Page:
21. US Senator Thom Tillis has asked various stakeholders to shed light on possible DMCA reforms, including easier website blocking options and a notice-and-staydown regime. These potential changes will be welcomed by major copyright holders but groups such as the Electronic Frontier Foundation (EFF), Re:Create, and Public Knowledge are fiercely against. When the Digital Millennium Copyright Act (DMCA) was introduced in 1998, file-sharing was a fringe activity, and online streaming a futuristic idea. The developments over the past two decades have transformed the way people consume media, both legally and illegally. Calls for DMCA Reform Despite these drastic changes, the DMCA still dictates how many online services respond to copyright-infringing content. While most service providers are relatively happy with it, copyright holders demand change. These discussions have been ongoing for a few years now. The US Copyright Office has heard many stakeholders and recently summarized its recommendations in an advisory report, which suggests several ‘tweaks’ to the current law. In addition to this effort, U.S. Senator Thom Tillis launched a separate DMCA review process through the Senate Judiciary Subcommittee on Intellectual Property. In several hearings, it heard input from key players including copyright holders, legal experts, service providers, and digital rights groups. Senator Tillis Questions Stakeholders As the review process nears its conclusion, Senator Tillis also asked various parties to submit written submissions. These are not posted publicly, as far as we know, but Re:Create published its response and those of several members, including digital rights groups EFF and Public Knowledge. These submissions provide a clear counterweight to the ‘stricter’ rules and enhanced enforcement options the major copyright holder groups have called for. This includes website blocking and a proposed notice-and-staydown regime. The site-blocking push came as a surprise as it’s been a no-go topic in the US after the SOPA and PIPA bills were rejected in 2012. Technically speaking, site-blocking injunctions are already possible under the DMCA. However, so-called ‘no fault’ injunctions, issued against ISPs, are not. Site Blocking Questions Senator Tillis questions whether the DMCA should be updated to make these site-blocking injunctions more accessible for copyright holders. And if so, if these should be issued by federal courts or a special tribunal. EFF answered this question negatively, warning against overblocking, which will ultimately chill free speech. “Injunctions to restrain the forums and conduits of speech are treated with extreme skepticism in the U.S. free speech tradition,” the digitals right group writes, adding that “website blocking is a blunt instrument that inevitably risks over-blocking of lawful and non-infringing speech.” Site blocking will require technological and organizational censorship systems, much like the ones Chinese companies are required to use. The risk is that once these are in place, more and more content will be censored. “Once created, the use of these systems is unlikely to be confined to copyright enforcement, nor to U.S. court orders. They risk being used to censor all manner of speech that violates foreign laws or offends powerful interests,” EFF adds. SOPA/PIPA EFF also references the SOPA and PIPA bills, which is a common theme in the answers from all opponents including Public Knowledge. The non-profit organization points out that technology experts warned that site blocking interferes with the domain name system, which carries security and privacy risks. In addition, civil libertarians cautioned that it can be abused to increase censorship. “SOPA/PIPA was roundly condemned by people from different political backgrounds for a reason, and accomplishing the same objective of site-blocking through injunctions against third parties is subject to the same critiques,” Public Knowledge writes. These potential threats are not worth the risk, especially because site blocking isn’t effective, the group adds. Targeted sites can simply move to new domains as their servers remain online. “It is ineffective because it is trivially easy for sites dedicated to infringement to simply switch to alternate domains. It’s misdirected because ISP- and DNS-level blocking fails to actually take sites offline,” Public Knowledge writes. This sentiment is shared by Re:Create, which stresses that if such a far-reaching measure is ever handed down, it should be done by a jury. “Website blocking is not only a technological nightmare to implement (if it can even be implemented), but widely unpopular. Copyright infringement does not rise to the level of relief that should be ordered without a trial by jury under the 7th Amendment protections of the Constitution for copyright infringement,” Re:Create notes. Notice-and-Staydown Questions The three groups are clearly against the site blocking proposal and they have similar thoughts on the notice-and-staydown proposal as well. Senator Tillis asked whether it’s a good idea to ease the burden on copyright holders by requiring service providers to ensure that infringing content stays offline. This is similar to the EU proposal, which opened the door to automated filtering of uploaded content. This ‘staydown’ requirement would end the current takedown whack-a-mole where copyright holders have to ask services over and over again to remove the same files. However, the three groups warn that this is a horrible idea. One obvious problem, according to Re:Create, is that automated systems don’t know whether a person has the right to post something. Similarly, it can’t see whether an upload is a fair use. “Notice-and-staydown by its very nature would presume copyrighted material is automatically infringed, without considering cases where the use of this content is permissible,” Re:Create writes. The group adds that there are already enough problems with the current takedown system, where fair use or legal content is incorrectly taken down. A staydown requirement would only make this problem worse. “A notice-and-staydown regime would further impair legal uses and reshape copyright policy and law as it has been understood for centuries – chilling expression and creativity. This is because there is no way to design such a system without filtering technology.” Copyright Office Rejected Staydown Proposal Public Knowledge shares this concern and points out that even the Copyright Office advised against implementing such a scheme in its recent recommendations. Instead, the Office advised Congress to evaluate how this will work in the EU. “Notice-and-staydown is an idea so far removed from feasibility that even the Copyright Office, after years of study, declined to endorse it,” Public Knowledge notes. “[T]he European Union provides a historically rare opportunity for lawmakers to study, in real time, the effects of such a system on the online ecosystem and its 447 million European users. Attempting to leapfrog this transition before it’s even returned initial results would be policy malpractice.” The EFF also opposes a staydown requirement. The group highlights that the current system was carefully drafted to balance the interests of copyright holders on the one hand, while preserving free expression and innovation. Requiring online services to police their users and filter content will lead to overblocking, it warns. “Conditioning liability limitations on a service provider’s ability to actively police potential infringement would likely lead to over-blocking and/or aggressive filtering of user-generated content. That would make the Internet a much less hospitable place for free speech and innovation,” EFF warns. Disagreement Remains The full answers from all three groups, as well as several others, are available on Re:Create’s website. The group encourages all stakeholders to make their responses public, but thus far we haven’t seen any from the major copyright holder groups. We did spot a copy of the answers from the Artists Rights Alliance which, as expected, supports broad DMCA reform. Ideally, it would like to limit the current safe harbor system and require infringing content to stay offline once it’s reported. “At a minimum, where an artist does identify unlicensed uses of their music on these new platforms, they should not be further burdened with mapping unfamiliar networks and finding every other instance of such unlicensed use,” ARA writes. These responses show that Senator Tillis and his colleagues will have a really hard time coming up with a proposal that will keep both sides happy. But after several years of DMCA reviews, that doesn’t really come as a surprise. Source: TorrentFreak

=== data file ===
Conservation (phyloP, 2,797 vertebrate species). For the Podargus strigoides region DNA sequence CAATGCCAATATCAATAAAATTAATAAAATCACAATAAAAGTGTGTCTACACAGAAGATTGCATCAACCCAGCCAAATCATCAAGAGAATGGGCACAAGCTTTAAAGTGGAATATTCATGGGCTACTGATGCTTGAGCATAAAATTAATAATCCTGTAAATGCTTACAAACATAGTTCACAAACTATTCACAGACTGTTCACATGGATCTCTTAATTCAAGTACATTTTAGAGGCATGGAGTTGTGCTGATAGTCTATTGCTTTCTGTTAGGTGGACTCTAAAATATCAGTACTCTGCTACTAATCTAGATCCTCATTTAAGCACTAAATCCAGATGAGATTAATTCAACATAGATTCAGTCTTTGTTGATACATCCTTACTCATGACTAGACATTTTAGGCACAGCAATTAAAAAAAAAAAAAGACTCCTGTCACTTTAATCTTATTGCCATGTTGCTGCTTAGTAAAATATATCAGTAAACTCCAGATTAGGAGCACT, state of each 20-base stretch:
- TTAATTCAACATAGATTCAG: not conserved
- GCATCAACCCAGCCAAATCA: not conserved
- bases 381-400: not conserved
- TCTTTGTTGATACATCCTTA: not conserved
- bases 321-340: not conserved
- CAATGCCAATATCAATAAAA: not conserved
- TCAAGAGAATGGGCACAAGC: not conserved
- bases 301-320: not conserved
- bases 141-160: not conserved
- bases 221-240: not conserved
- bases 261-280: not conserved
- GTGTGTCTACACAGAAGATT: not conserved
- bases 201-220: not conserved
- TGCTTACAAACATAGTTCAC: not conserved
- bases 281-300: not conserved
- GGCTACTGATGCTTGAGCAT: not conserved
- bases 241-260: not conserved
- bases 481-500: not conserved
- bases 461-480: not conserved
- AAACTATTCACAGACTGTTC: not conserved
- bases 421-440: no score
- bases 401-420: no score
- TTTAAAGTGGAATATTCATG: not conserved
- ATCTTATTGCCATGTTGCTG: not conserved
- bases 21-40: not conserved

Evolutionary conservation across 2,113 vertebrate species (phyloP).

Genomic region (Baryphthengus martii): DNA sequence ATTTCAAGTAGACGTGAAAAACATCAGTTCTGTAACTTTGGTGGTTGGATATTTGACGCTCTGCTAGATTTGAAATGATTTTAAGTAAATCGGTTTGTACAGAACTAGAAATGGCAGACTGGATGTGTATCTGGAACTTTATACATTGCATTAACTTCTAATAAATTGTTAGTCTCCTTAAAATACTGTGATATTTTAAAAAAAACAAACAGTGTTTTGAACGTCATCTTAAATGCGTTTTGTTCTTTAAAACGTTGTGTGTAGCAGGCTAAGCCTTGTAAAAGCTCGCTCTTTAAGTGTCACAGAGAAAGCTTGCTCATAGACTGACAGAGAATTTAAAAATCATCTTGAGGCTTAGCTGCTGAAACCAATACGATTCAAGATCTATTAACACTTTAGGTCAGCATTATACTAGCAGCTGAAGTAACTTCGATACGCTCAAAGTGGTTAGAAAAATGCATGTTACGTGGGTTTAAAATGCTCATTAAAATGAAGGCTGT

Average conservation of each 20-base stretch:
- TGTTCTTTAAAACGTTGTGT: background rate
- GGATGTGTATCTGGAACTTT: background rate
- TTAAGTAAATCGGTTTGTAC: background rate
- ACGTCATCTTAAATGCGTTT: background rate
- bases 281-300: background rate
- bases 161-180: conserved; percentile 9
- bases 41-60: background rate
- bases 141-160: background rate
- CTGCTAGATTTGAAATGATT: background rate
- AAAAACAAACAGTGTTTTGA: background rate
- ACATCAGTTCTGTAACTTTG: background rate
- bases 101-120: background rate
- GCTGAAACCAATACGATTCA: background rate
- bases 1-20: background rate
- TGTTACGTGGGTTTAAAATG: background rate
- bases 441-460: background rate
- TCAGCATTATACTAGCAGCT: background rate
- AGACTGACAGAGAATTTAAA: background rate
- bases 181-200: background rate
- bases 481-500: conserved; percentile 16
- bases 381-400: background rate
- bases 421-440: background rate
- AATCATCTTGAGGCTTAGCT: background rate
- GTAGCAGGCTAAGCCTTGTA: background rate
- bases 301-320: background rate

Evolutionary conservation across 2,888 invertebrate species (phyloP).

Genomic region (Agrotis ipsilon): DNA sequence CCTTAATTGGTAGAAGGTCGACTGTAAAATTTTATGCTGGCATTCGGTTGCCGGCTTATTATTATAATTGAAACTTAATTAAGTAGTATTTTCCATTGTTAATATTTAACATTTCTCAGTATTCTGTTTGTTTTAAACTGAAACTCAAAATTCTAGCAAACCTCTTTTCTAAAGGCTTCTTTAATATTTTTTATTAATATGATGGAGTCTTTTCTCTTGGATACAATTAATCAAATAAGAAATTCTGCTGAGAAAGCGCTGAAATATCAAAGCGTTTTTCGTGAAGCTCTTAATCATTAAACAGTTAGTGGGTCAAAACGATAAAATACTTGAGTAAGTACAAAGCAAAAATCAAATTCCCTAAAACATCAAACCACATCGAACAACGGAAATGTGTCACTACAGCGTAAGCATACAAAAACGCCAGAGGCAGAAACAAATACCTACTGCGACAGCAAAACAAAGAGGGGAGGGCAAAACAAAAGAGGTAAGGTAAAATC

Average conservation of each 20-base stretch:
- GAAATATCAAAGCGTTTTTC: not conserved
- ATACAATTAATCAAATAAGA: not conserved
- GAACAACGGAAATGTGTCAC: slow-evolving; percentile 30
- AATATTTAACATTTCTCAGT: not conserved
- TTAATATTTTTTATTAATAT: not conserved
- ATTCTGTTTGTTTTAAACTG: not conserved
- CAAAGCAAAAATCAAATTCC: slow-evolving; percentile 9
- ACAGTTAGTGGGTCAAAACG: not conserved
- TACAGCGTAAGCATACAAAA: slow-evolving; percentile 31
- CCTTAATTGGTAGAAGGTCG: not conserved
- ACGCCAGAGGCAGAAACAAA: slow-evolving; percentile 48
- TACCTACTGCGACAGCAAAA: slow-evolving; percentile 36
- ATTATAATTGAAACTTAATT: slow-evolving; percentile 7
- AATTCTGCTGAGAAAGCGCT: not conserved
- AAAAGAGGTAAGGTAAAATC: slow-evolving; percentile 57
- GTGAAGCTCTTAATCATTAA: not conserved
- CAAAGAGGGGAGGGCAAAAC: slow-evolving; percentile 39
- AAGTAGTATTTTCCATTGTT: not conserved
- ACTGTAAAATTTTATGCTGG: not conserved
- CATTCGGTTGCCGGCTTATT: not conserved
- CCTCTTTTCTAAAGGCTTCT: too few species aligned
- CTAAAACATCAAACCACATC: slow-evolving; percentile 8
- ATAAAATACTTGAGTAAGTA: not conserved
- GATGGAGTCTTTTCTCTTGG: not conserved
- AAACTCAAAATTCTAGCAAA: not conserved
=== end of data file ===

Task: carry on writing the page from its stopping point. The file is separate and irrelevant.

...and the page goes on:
22. Under the banner of the MPA, the major Hollywood studios plus Netflix have filed a complaint with Github resulting in the removal of popular streaming app MediaBox HD. The takedown is the latest in a series setbacks for the Android-based movie and TV show piracy app which was previously mentioned in legal action unrelated to the MPA. Preventing the general public from accessing movies and TV shows without paying for them is a monumental task that, if anything, feels even more difficult than it was 15 years ago. In addition to hundreds, perhaps thousands of torrent and streaming sites, copyright holders also have to deal with the growing threat of premium IPTV, which grants access to every type of live TV under the sun for comparatively low prices. Somewhere in the middle of this organized chaos, movie and TV show companies are trying to tackle pirate apps. Mostly Android and iOS-based, these consumer-friendly tools present content in easy-to-navigate interfaces, pulling content from not just their own sources but in many cases third-party file-hosting and IPTV/streaming suppliers, much as other pirate sites do too. MediaBox HD Targeted By The MPA One of the more popular tools in this growing niche is MediaBox HD. Available for both Android and iOS, the app is in demand by those looking to access premium content on their phones or, as is increasingly the case, a tablet or Android-based set-top box. MediaBox HD’s popularity lies in its many features. Aside from a large free library of movies and TV shows, it supports services such as Real-Debrid for more reliable streaming, has Chromecast support, can offer subtitles and even allows for offline viewing. For groups like the MPA, however, these are all reasons to take the app down. MPA Sends Copyright Complaint to Github While MediaBox HD has its own site, at the time of writing it’s impossible to access the Android variant of its app from there. Rather than hosting the APK in the same location, the app’s developers chose to host the software on Github instead, meaning it was vulnerable to an easy takedown. Teaming up under the banner of the Motion Picture Association (MPA), Paramount, Sony, Universal, Warner, Disney and Netflix, sent a copyright complaint to Github, calling on the platform to remove the piracy-facilitating software. “We are writing to notify you of, and request your assistance in addressing, the extensive copyright infringement of motion pictures and television shows that is occurring by virtue of the operation of the APK software Mediabox HD, which is hosted on and available for download from your repository Github.com,” it reads. “Specifically, at the URL, the Repository hosts and offers for download the APK, which in turn is used to engage in massive infringement of copyrighted motion pictures and television shows.” MPA Demands Removal of MediaBox HD Under the DMCA Attached to the MPA’s complaint but unpublished by Github, the movie and TV show group provides screenshots that claim to show that MedaBox HD streams copyrighted content to the masses resulting in “massive infringement.” While providing various examples of alleged infringement, the MPA says that these are just the tip of the iceberg since the software goes much further by blatantly infringing other content owned by its members and copyrights held by others. On this basis, the MPA states that infringement is “plainly is its predominant use and purpose”, citing case law including the MGM v Grokster litigation (2005), the Arista Records v Usenet dispute from 2005, and the 2009 lawsuit between Columbia Pictures and former isoHunt operator Gary Fung. The MPA suggests that it doesn’t really mind on which basis Github removes the app, whether that’s under the DMCA’s takedown provisions, repeat infringer rules, or Github’s acceptable use policy. Interestingly, however, it does note that it is not trying to claim that the app’s code is copyright-infringing, merely that its sole purpose is to infringe. “Please note that, by this notice, the MPA Members are not addressing copyright ownership of the APK’s specific lines of code; rather, they are addressing the use of the APK as a whole to provide unauthorized, infringing access to streaming video content, and requesting that you remove or disable access to the APK as a whole on your Repository,” the notice adds. Github Complied With the Request Unlike the dispute currently engulfing youtube-dl, which has put Github at odds with the RIAA, there appears to be no such confusion here. Following the request from the MPA, Github removed the MediaBox HD app and, as a result, the software is no longer available from official sources. While MediaBox HD will likely solve this problem in due course, the attention from the MPA comes after the streaming software was featured in two earlier legal matters. In September 2019, following a subpoena from the makers of the movie Hellboy, third-party app-store TweakBox took the decision to remove MediaBox HD (plus Popcorn Time and CotoMovies) from its platform. A month earlier, a Pakistani man who operated a site that offered MediaBox HD, Showbox, Popcorn Time and similar software, agreed to pay a settlement of $150,000 to companies behind the movies The Hitman’s Bodyguard, London Has Fallen and Hunter Killer. His site, the now-defunct latestshowboxapp.com, was forced to remove MediaBox HD and similar tools, despite not being their developer. The MPA hasn’t yet shown any public signs of seeking a settlement from the developers of MediaBox HD but given past history, that might only be a matter of time. Source: TorrentFreak